And now for a rower’s grave not quite a statue but a great representation of a professional oarsman. Robert Coombes is buried in London, UK and his grave acknowledges his achievements all documented in the Rowing for Pleasure blog.
It is a chest tomb about seven foot high, guarded by a carved figure of a waterman at each corner. Coombes’s boat lies on top, upturned on shore, with his traditional watermans’ coat lying across it as if abandoned.
The inscription reads:This monument was erected by public subscription
by the warm friends and admirers of
Champion Sculler of the Thames and Tyne
Born in 1808, Coombes was a London waterman, a member of the guild that for centuries had ferried passengers on the Thames. Watermen had always raced, particularly for the prestigious Doggett’s Coat and Badge.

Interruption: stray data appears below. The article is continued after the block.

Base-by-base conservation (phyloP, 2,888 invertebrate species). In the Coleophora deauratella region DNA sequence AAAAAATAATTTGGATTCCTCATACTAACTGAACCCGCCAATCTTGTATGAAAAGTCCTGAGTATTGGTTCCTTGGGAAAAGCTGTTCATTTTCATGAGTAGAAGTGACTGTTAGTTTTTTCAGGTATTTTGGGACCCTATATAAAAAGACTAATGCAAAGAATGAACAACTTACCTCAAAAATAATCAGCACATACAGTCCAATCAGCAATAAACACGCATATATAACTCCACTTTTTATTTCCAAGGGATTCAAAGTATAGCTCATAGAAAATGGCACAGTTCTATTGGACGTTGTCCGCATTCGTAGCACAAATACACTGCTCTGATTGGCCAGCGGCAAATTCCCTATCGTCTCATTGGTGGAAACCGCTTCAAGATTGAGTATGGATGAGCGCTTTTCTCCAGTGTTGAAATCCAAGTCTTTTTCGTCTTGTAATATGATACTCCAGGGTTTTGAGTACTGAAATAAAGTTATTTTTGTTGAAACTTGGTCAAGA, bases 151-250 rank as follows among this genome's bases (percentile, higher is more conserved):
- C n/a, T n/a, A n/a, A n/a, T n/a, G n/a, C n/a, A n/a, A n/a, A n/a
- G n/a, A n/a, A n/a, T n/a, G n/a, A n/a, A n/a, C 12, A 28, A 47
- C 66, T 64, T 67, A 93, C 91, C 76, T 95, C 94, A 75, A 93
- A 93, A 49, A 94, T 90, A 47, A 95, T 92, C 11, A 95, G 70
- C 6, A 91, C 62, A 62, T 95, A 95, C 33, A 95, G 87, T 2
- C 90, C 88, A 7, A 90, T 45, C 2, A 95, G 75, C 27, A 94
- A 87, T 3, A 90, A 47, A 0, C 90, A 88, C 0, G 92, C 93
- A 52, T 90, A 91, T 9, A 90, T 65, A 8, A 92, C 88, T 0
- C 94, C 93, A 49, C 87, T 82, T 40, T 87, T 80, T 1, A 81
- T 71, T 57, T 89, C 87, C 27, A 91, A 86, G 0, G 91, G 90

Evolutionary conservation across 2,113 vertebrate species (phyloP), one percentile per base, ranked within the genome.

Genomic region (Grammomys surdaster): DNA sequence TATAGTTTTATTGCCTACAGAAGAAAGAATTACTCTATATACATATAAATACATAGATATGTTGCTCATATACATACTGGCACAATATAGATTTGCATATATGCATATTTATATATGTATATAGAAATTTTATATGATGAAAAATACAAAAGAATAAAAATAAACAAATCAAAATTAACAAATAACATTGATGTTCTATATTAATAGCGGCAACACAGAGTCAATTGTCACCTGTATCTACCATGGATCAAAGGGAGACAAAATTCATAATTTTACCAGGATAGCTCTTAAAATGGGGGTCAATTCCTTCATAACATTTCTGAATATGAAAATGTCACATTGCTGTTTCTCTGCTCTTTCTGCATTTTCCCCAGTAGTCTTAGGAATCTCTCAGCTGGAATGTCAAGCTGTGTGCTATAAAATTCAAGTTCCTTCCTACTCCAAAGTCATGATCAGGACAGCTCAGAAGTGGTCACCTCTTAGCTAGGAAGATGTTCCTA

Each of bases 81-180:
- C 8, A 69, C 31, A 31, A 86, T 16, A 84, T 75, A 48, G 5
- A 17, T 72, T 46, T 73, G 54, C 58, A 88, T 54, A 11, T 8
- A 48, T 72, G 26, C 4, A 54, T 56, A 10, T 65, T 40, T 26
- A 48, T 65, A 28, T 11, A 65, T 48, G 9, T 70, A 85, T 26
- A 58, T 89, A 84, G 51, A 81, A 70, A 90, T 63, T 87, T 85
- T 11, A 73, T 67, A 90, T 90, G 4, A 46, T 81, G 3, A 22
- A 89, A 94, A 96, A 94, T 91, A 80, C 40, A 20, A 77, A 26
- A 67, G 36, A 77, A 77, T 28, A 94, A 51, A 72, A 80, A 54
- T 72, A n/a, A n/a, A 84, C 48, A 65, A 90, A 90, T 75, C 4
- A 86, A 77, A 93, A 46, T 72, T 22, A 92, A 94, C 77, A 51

And from China a giant stylised sculling crew – there are lots of sports represented in Dalian’s Xinghai Square all in white / silver and stylised to be over-sized humans. There are representations of rhythmic gymnastics, ski-ing, cycling, softball, basketball, javelin, running and and this brilliant crew. Rowing themselves into the ground?